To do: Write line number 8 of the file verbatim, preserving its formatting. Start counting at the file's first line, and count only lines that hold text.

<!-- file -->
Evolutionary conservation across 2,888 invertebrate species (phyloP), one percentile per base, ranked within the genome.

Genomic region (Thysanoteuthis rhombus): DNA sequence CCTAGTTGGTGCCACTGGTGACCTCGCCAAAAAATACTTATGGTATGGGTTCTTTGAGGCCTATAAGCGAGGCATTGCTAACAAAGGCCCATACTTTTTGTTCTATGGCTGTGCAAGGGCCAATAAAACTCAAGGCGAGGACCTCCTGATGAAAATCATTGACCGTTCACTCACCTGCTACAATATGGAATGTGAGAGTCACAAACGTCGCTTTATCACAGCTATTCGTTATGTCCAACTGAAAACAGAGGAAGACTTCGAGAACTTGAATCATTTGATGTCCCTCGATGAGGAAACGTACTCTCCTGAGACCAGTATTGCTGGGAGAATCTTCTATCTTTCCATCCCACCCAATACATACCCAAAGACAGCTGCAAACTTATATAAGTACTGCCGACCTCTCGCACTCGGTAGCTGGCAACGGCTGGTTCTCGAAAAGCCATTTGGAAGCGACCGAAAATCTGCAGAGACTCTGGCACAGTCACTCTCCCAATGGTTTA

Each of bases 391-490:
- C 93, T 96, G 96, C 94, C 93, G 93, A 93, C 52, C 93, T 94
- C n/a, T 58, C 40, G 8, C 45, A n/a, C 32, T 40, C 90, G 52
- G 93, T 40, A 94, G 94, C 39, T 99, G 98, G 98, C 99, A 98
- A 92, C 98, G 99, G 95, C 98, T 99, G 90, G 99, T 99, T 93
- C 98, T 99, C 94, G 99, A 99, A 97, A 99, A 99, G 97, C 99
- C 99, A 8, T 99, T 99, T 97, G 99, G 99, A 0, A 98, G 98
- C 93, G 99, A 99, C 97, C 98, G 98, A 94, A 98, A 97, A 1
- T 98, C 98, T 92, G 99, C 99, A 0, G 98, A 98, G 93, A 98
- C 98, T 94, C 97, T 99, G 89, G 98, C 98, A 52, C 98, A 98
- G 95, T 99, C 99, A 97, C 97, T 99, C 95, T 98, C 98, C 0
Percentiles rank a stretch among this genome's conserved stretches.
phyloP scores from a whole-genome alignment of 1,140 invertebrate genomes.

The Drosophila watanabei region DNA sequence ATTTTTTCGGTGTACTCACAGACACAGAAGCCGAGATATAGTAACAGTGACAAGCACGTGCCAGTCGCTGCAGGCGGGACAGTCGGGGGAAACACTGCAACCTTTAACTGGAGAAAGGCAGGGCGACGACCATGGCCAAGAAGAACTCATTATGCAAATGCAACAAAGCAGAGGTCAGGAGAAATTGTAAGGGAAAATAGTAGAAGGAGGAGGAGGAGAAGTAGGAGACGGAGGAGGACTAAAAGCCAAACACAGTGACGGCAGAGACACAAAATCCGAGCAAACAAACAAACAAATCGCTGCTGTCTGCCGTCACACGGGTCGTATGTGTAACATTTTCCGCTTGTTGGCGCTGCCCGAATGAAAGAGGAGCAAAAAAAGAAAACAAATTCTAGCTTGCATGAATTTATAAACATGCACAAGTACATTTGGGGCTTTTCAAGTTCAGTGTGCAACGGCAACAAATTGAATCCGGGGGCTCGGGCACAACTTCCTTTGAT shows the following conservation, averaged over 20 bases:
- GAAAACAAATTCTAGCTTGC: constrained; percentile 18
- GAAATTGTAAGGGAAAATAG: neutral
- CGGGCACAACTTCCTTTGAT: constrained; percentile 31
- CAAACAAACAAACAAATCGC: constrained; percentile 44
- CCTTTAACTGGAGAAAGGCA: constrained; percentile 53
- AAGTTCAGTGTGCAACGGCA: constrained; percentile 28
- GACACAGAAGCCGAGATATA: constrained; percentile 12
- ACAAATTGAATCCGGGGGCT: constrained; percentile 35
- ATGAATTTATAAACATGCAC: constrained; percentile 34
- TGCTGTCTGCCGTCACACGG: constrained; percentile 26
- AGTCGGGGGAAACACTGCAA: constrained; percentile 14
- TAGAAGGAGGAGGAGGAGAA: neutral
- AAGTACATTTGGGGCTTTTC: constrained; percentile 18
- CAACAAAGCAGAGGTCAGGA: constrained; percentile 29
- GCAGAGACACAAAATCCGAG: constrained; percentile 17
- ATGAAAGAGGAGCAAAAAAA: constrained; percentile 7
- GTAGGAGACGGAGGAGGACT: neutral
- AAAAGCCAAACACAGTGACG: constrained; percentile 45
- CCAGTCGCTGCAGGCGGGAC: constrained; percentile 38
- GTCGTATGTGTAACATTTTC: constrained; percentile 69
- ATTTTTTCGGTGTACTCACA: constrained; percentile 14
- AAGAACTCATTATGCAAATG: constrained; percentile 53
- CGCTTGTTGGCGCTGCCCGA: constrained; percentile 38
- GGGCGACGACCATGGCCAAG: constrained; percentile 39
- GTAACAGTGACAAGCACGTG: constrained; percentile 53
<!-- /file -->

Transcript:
- C 98, T 99, C 94, G 99, A 99, A 97, A 99, A 99, G 97, C 99